The government has unveiled its plans to build a world-leading hydrogen economy with the launch of its UK Hydrogen Strategy.
Published on 17 August, the strategy is centred around a vision where, by 2030, the UK is a global leader on hydrogen, with 5GW of low carbon hydrogen production capacity in place, and clear plans for future scale-up towards the Sixth Carbon Budget (CB6) and net zero. Low carbon hydrogen is set to be essential to achieving both, with analysis for the government finding that between 250 to 460TWh of hydrogen could be needed in 2050, accounting for 20-35% of final energy consumption.
The strategy, therefore, seeks to map out how the UK will rapidly and significantly scale up production and lay the foundations for a 2030 low carbon hydrogen economy, while supporting innovation and stimulating investment during the 2020s.
There are significant emission savings that could result from the 5GW target – potentially 41MtCO2e between 2023 and 2032, rising higher in future through further scale-up. It could also result in 9,000 jobs and £900mn in GVA by 2030, with government action to de-risk early projects leading to £4bn in private sector co-investment being unlocked too. By 2050, up to 100,000 jobs could be supported and £13bn in GVA generated. However, there are a number of challenges that must be overcome, such as the cost of hydrogen relative to existing fuels and uncertainties surrounding technologies, policy and regulation.
The government is proposing a whole-systems approach to developing a hydrogen economy, with the strategy laying out a comprehensive roadmap, detailing the key policies and actions set to be needed throughout the 2020s to drive progress.
A twin-track approach to production will be taken, supporting both electrolytic green hydrogen and carbon capture enabled blue hydrogen production, alongside other potential production routes. Further detail on the government’s production strategy will arrive in early 2022. Alongside the strategy, consultations were published on the design of the £240mn Net Zero Hydrogen Fund, set to launch in early 2022; a UK standard for low carbon hydrogen, to be finalised in early 2022; and a Hydrogen Business Model, to be finalised in 2022 with contracts allocated in the first quarter of 2023.
A call for evidence will be launched on the future of the gas system later in 2021, with a review of systemic hydrogen network and storage requirements in the 2020s and beyond undertaken, including the need for economic regulation and funding. An update on the latter is being earmarked for early 2022.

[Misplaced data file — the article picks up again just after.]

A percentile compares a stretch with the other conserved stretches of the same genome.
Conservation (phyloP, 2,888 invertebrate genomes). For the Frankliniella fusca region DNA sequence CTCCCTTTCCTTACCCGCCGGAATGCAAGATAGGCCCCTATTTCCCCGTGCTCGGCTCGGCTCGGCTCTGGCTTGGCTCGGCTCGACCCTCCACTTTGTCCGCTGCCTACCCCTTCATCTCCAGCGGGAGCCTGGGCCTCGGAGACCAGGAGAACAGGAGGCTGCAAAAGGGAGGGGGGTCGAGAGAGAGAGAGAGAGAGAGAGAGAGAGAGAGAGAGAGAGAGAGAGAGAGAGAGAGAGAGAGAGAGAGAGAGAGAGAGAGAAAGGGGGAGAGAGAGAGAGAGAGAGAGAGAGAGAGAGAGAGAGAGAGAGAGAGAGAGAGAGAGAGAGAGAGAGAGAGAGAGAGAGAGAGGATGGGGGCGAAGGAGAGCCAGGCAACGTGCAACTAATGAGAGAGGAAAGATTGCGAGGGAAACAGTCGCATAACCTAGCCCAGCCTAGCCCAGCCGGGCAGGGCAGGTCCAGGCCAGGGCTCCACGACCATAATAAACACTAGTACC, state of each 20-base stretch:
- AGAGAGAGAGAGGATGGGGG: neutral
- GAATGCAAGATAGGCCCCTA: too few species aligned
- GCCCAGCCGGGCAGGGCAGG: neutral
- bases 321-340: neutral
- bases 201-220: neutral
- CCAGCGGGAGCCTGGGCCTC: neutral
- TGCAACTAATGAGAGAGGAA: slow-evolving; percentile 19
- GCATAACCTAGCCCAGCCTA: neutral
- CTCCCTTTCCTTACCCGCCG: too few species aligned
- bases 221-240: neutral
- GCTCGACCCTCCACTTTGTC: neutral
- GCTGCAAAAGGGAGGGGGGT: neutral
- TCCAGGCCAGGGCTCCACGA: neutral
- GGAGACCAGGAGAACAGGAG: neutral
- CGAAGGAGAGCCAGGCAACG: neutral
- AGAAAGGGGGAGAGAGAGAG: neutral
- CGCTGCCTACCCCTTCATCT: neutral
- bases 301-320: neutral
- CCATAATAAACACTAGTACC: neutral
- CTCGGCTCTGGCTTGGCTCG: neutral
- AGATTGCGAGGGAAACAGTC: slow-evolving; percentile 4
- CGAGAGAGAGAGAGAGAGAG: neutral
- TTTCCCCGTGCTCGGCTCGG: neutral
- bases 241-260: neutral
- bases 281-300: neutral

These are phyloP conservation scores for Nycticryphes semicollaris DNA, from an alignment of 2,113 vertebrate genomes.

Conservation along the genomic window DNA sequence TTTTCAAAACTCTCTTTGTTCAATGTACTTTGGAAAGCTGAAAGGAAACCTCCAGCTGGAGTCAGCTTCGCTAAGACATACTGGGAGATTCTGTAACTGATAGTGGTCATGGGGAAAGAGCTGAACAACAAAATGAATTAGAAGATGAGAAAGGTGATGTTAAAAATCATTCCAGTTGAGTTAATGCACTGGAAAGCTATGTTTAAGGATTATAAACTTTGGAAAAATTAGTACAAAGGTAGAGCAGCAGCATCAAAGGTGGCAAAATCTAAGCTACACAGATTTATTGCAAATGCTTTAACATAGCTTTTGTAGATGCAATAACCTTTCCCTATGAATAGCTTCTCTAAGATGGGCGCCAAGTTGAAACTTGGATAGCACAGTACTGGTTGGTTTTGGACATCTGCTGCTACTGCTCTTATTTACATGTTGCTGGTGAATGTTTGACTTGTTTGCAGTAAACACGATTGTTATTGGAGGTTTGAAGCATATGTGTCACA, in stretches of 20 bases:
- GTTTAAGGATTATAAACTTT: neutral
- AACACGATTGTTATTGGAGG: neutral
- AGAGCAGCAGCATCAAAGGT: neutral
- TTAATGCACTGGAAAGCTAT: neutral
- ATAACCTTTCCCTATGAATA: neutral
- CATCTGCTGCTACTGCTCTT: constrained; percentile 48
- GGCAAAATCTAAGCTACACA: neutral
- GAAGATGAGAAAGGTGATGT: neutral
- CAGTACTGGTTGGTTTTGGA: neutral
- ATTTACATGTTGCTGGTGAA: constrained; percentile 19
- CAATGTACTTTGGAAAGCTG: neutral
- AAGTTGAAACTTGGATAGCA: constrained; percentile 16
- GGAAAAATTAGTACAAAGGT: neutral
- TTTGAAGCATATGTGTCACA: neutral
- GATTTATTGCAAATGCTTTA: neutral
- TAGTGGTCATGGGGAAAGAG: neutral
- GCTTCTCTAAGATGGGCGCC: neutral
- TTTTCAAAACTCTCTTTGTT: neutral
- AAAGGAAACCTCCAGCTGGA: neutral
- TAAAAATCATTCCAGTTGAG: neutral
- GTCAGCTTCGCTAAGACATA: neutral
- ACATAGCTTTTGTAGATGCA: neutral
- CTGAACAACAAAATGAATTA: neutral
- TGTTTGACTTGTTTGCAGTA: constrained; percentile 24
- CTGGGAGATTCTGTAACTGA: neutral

In terms of demand, up to 38TWh is being envisaged by 2030 – not including use of hydrogen for blending into the gas grid – split across industry (21TWh), power (10TWh), heat in buildings (1TWh) and transport (6TWh). This could rise to 55-165TWh in 2035.
To further explore hydrogen use, calls for evidence will be launched on hydrogen-ready industrial equipment by the end of 2021 and on a phase out of carbon intensive hydrogen production in industry within a year. The second phase of the £315mn Industrial Energy Transformation Fund, the launch of a £55mn Industrial Fuel Switching 2 competition, and preparations for hydrogen for heat trials – a hydrogen neighbourhood in 2023; a hydrogen village in 2025; and a potential pilot hydrogen town by 2030 – can all also be expected, as can a consultation on hydrogen-ready boilers for 2026 and continued multi-million pound support for the decarbonisation of transport.
The strategy also looks into creating a hydrogen market, noting it must be fit to serve a deeply decarbonised energy system, which will require concerted action to bring forward the necessary private investment across the value chain and enable the balance of supply and demand in a nascent market.
Here, government will set out further detail on the revenue mechanism which will provide funding for the Business Model and establish a Hydrogen Regulators Forum, both in 2021; assess market frameworks to drive investment and deployment of hydrogen, as well as investigating regulatory barriers facing hydrogen projects, both of which can expect an update in early 2022; and complete an indicative assessment of the value for money case for blending up to 20% of hydrogen into the existing gas network by late 2022, with a final policy decision targeted for late 2023.